• Mentor program & project managers through PPM process & PMO framework implementation.
  • Govern the org chart structure introduction for the strategic programmes and projects.
  • Establish and manage the selection, prioritization, balancing, and termination processes for portfolio components to ensure alignment with organizational strategy.
  • Lead and mentor the analysis of portfolio trends, issues, change, dependencies, risks, and metrics.
  • Ensure the continual improvement on Program Portfolio framework/process.
Educational Requirements
  • Bachelor's degree from an accredited college/university preferred.
  • Possession of an advanced degree, preferably an MBA, will be an advantage;
  • Certification of Business Analysis Professional (CBAP) or Certification of Competency in Business Analysis (CCBA)
Experience, Skills & Competencies
  • 9 to 12 years of combined work experience in the ICT industry with up to 8 years in Portfolio Management or Project / Program Management;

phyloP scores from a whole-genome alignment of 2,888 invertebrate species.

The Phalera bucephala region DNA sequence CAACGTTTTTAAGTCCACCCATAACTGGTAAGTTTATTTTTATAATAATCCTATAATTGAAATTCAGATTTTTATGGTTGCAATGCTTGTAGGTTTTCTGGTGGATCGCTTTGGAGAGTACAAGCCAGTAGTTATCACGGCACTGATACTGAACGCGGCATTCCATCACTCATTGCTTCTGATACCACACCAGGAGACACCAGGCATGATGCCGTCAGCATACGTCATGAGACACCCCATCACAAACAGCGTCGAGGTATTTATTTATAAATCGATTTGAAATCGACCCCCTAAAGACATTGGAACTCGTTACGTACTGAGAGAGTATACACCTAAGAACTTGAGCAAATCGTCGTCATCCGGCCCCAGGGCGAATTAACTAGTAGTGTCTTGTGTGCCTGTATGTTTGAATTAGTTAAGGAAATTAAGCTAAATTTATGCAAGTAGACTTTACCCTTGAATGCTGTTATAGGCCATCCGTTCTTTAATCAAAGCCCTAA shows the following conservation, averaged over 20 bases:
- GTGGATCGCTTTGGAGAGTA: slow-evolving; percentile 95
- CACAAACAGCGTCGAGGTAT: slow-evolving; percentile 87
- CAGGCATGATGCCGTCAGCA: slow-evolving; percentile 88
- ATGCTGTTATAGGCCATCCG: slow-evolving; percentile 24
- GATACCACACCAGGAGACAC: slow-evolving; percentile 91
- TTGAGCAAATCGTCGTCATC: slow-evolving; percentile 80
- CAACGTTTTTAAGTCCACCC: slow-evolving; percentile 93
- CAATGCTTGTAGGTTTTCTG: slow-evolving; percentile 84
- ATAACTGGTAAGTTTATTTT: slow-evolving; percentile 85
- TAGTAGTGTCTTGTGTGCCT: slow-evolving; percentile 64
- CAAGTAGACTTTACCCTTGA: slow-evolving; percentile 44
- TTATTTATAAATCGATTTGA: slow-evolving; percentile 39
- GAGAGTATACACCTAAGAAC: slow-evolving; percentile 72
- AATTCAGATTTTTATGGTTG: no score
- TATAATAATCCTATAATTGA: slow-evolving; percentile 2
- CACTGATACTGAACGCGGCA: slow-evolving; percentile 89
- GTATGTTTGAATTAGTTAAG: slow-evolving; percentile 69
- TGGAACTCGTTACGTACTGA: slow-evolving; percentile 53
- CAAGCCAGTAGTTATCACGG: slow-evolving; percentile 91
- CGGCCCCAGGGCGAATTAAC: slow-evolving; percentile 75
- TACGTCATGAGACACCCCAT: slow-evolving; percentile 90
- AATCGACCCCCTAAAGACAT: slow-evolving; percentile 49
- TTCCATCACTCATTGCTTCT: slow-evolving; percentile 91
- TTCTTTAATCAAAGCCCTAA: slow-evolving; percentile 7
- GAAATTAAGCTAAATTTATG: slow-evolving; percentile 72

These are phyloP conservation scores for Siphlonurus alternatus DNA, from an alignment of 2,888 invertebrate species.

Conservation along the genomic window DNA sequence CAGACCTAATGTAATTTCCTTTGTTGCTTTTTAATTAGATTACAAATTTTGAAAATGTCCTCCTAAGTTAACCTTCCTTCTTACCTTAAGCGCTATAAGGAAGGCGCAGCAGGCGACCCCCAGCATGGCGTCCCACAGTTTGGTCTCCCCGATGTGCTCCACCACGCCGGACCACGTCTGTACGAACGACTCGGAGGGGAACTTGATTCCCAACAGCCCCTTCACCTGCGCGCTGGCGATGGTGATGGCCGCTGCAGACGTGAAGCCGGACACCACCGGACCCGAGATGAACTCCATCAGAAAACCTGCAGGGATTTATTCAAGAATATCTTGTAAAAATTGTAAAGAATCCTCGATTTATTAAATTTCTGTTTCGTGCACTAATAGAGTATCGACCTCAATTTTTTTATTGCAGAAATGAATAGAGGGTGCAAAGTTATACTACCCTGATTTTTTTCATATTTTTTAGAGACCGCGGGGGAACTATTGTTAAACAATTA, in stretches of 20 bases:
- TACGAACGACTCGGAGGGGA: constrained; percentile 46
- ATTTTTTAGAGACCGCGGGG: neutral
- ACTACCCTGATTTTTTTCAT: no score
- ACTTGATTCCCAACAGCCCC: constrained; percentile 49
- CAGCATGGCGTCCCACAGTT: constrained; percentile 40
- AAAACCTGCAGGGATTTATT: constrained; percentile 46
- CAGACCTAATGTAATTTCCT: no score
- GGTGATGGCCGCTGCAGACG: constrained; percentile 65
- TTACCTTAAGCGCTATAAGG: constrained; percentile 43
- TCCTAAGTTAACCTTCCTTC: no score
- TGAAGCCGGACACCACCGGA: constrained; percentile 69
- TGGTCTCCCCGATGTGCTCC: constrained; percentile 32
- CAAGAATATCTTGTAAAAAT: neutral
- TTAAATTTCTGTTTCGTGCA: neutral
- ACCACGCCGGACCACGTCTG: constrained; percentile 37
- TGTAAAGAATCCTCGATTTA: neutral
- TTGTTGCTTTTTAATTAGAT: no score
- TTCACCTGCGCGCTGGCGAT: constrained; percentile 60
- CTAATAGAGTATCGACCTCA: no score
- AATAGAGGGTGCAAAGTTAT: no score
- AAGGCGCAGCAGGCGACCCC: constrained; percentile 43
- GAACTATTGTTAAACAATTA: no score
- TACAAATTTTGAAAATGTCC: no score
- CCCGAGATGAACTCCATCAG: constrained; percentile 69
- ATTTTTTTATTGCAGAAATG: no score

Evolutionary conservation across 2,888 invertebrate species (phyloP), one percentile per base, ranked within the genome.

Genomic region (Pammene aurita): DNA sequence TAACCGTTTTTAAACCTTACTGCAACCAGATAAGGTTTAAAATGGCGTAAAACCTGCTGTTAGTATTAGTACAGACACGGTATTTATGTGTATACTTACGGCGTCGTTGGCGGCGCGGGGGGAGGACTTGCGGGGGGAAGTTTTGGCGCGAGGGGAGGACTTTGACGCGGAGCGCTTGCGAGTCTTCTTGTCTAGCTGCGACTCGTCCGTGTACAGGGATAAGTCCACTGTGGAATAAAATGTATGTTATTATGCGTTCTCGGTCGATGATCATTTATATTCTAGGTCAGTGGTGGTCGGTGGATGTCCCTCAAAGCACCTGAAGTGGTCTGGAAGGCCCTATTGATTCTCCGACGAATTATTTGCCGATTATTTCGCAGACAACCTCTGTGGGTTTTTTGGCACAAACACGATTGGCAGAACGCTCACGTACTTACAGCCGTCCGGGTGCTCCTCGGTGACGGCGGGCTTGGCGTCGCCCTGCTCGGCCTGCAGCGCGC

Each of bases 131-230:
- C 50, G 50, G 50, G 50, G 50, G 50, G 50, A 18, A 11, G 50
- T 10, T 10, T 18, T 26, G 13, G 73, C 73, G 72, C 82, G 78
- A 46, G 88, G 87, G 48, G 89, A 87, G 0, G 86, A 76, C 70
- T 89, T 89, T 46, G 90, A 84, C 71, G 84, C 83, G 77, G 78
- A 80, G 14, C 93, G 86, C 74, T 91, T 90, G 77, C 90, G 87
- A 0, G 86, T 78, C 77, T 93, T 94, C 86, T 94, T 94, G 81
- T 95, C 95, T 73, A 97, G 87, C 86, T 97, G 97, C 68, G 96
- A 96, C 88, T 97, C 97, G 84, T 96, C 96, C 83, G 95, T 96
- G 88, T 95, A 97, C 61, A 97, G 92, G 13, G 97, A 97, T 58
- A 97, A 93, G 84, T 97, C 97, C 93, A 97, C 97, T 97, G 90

• At least 5 years' experience in a managerial role with direct people management responsibility;
  • Proficient use of Microsoft Excel, PowerPoint and MS Project and/or related PM tools;
  • Experience in complex program governance, issue resolution and decision-making; business case development; budget and resource management;
  • Capability to identify business benefits, develop measuring criteria and govern the delivery and realization of benefits (required)
  • Experience in managing organizational transformations from structured-based to project-based
  • Excellent understanding of the organization's vision, mission, strategies, business plans, local mobile market and telecom industry dynamics.
  • Thorough knowledge of project and program management, including ability to assess project health based on high-level reporting documents
  • Advanced knowledge of project management concepts and techniques.
  • Ability to lead, influence and gain the confidence and respect of senior executives, business sponsors, functional leadership and team members;
  • Strong strategic enterprise analysis experience
  • Good risk management ability
  • Good change management ability
  • Strategic Management (advanced level).
  • Strategic Enterprise Analysis
  • Program, Project & Portfolio Management (expert level)
Copyright © 2014 Diaspora Opportunities. Designed by OddThemes | Distributed By Gooyaabi Templates